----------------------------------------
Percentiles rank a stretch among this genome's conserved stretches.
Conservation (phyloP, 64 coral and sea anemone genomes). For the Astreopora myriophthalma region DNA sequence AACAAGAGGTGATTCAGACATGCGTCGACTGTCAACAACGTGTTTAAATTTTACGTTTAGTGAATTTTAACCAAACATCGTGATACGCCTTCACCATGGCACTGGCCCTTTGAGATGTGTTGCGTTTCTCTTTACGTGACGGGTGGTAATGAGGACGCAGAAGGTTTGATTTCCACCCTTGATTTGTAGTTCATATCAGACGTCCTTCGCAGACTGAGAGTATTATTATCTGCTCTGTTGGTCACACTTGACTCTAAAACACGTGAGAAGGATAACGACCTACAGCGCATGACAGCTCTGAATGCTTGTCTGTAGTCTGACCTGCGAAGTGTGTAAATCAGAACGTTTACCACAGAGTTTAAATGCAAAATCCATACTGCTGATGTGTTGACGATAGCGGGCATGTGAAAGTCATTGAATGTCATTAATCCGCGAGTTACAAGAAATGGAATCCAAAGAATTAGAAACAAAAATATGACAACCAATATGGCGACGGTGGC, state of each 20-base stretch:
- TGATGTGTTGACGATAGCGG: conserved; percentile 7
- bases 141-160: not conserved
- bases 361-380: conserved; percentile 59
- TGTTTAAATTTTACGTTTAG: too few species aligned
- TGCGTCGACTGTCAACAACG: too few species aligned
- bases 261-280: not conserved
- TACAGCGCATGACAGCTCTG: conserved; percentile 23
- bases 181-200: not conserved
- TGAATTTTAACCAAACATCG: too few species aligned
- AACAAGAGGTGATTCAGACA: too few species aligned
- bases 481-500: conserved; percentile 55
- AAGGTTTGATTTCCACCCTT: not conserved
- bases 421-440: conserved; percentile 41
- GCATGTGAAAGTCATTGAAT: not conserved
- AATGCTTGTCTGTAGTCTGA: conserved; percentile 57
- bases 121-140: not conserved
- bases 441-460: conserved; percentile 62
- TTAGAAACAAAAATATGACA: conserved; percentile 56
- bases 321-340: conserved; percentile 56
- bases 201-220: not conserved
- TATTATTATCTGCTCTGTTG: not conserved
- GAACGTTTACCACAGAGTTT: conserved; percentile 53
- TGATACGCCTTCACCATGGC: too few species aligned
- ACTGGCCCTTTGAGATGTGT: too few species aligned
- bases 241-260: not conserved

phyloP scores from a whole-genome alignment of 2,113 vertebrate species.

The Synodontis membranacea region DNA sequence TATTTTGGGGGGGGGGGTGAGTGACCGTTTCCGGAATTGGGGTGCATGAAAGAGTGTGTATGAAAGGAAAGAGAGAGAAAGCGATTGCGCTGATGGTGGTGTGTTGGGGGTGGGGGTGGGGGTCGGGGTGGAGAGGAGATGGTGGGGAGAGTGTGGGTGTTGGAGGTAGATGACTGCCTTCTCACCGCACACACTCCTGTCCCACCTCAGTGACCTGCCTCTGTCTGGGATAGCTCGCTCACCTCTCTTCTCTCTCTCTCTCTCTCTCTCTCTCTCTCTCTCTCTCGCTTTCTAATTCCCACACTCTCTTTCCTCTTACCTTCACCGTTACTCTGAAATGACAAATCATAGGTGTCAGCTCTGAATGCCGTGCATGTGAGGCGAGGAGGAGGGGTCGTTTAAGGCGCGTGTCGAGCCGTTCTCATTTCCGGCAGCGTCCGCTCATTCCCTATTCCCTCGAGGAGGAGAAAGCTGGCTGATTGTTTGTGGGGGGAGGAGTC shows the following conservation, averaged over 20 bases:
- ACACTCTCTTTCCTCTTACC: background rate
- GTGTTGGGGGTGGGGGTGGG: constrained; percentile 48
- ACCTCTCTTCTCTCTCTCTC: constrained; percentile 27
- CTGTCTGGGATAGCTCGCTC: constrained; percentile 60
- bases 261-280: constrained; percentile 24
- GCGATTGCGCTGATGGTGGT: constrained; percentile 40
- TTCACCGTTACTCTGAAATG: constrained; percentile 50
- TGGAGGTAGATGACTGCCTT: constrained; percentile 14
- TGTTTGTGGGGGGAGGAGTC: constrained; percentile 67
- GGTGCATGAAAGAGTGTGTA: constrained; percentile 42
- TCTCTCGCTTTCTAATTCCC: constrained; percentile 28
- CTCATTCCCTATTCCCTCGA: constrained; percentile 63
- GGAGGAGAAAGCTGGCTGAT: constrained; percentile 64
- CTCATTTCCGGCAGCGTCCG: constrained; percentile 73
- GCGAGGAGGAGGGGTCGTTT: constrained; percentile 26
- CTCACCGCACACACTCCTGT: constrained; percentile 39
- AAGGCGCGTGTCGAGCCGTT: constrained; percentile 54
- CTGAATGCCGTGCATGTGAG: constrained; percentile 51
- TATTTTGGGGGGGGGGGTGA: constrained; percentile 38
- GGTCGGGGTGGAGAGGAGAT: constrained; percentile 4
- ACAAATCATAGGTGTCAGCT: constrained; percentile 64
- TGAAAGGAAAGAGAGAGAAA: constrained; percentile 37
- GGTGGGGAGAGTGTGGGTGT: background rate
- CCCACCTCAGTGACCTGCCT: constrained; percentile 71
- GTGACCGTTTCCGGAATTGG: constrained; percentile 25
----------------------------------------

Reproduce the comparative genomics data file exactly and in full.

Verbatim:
Percentiles rank a stretch among this genome's conserved stretches.
Conservation (phyloP, 64 coral and sea anemone genomes). For the Astreopora myriophthalma region DNA sequence AACAAGAGGTGATTCAGACATGCGTCGACTGTCAACAACGTGTTTAAATTTTACGTTTAGTGAATTTTAACCAAACATCGTGATACGCCTTCACCATGGCACTGGCCCTTTGAGATGTGTTGCGTTTCTCTTTACGTGACGGGTGGTAATGAGGACGCAGAAGGTTTGATTTCCACCCTTGATTTGTAGTTCATATCAGACGTCCTTCGCAGACTGAGAGTATTATTATCTGCTCTGTTGGTCACACTTGACTCTAAAACACGTGAGAAGGATAACGACCTACAGCGCATGACAGCTCTGAATGCTTGTCTGTAGTCTGACCTGCGAAGTGTGTAAATCAGAACGTTTACCACAGAGTTTAAATGCAAAATCCATACTGCTGATGTGTTGACGATAGCGGGCATGTGAAAGTCATTGAATGTCATTAATCCGCGAGTTACAAGAAATGGAATCCAAAGAATTAGAAACAAAAATATGACAACCAATATGGCGACGGTGGC, state of each 20-base stretch:
- TGATGTGTTGACGATAGCGG: conserved; percentile 7
- bases 141-160: not conserved
- bases 361-380: conserved; percentile 59
- TGTTTAAATTTTACGTTTAG: too few species aligned
- TGCGTCGACTGTCAACAACG: too few species aligned
- bases 261-280: not conserved
- TACAGCGCATGACAGCTCTG: conserved; percentile 23
- bases 181-200: not conserved
- TGAATTTTAACCAAACATCG: too few species aligned
- AACAAGAGGTGATTCAGACA: too few species aligned
- bases 481-500: conserved; percentile 55
- AAGGTTTGATTTCCACCCTT: not conserved
- bases 421-440: conserved; percentile 41
- GCATGTGAAAGTCATTGAAT: not conserved
- AATGCTTGTCTGTAGTCTGA: conserved; percentile 57
- bases 121-140: not conserved
- bases 441-460: conserved; percentile 62
- TTAGAAACAAAAATATGACA: conserved; percentile 56
- bases 321-340: conserved; percentile 56
- bases 201-220: not conserved
- TATTATTATCTGCTCTGTTG: not conserved
- GAACGTTTACCACAGAGTTT: conserved; percentile 53
- TGATACGCCTTCACCATGGC: too few species aligned
- ACTGGCCCTTTGAGATGTGT: too few species aligned
- bases 241-260: not conserved

phyloP scores from a whole-genome alignment of 2,113 vertebrate species.

The Synodontis membranacea region DNA sequence TATTTTGGGGGGGGGGGTGAGTGACCGTTTCCGGAATTGGGGTGCATGAAAGAGTGTGTATGAAAGGAAAGAGAGAGAAAGCGATTGCGCTGATGGTGGTGTGTTGGGGGTGGGGGTGGGGGTCGGGGTGGAGAGGAGATGGTGGGGAGAGTGTGGGTGTTGGAGGTAGATGACTGCCTTCTCACCGCACACACTCCTGTCCCACCTCAGTGACCTGCCTCTGTCTGGGATAGCTCGCTCACCTCTCTTCTCTCTCTCTCTCTCTCTCTCTCTCTCTCTCTCTCTCGCTTTCTAATTCCCACACTCTCTTTCCTCTTACCTTCACCGTTACTCTGAAATGACAAATCATAGGTGTCAGCTCTGAATGCCGTGCATGTGAGGCGAGGAGGAGGGGTCGTTTAAGGCGCGTGTCGAGCCGTTCTCATTTCCGGCAGCGTCCGCTCATTCCCTATTCCCTCGAGGAGGAGAAAGCTGGCTGATTGTTTGTGGGGGGAGGAGTC shows the following conservation, averaged over 20 bases:
- ACACTCTCTTTCCTCTTACC: background rate
- GTGTTGGGGGTGGGGGTGGG: constrained; percentile 48
- ACCTCTCTTCTCTCTCTCTC: constrained; percentile 27
- CTGTCTGGGATAGCTCGCTC: constrained; percentile 60
- bases 261-280: constrained; percentile 24
- GCGATTGCGCTGATGGTGGT: constrained; percentile 40
- TTCACCGTTACTCTGAAATG: constrained; percentile 50
- TGGAGGTAGATGACTGCCTT: constrained; percentile 14
- TGTTTGTGGGGGGAGGAGTC: constrained; percentile 67
- GGTGCATGAAAGAGTGTGTA: constrained; percentile 42
- TCTCTCGCTTTCTAATTCCC: constrained; percentile 28
- CTCATTCCCTATTCCCTCGA: constrained; percentile 63
- GGAGGAGAAAGCTGGCTGAT: constrained; percentile 64
- CTCATTTCCGGCAGCGTCCG: constrained; percentile 73
- GCGAGGAGGAGGGGTCGTTT: constrained; percentile 26
- CTCACCGCACACACTCCTGT: constrained; percentile 39
- AAGGCGCGTGTCGAGCCGTT: constrained; percentile 54
- CTGAATGCCGTGCATGTGAG: constrained; percentile 51
- TATTTTGGGGGGGGGGGTGA: constrained; percentile 38
- GGTCGGGGTGGAGAGGAGAT: constrained; percentile 4
- ACAAATCATAGGTGTCAGCT: constrained; percentile 64
- TGAAAGGAAAGAGAGAGAAA: constrained; percentile 37
- GGTGGGGAGAGTGTGGGTGT: background rate
- CCCACCTCAGTGACCTGCCT: constrained; percentile 71
- GTGACCGTTTCCGGAATTGG: constrained; percentile 25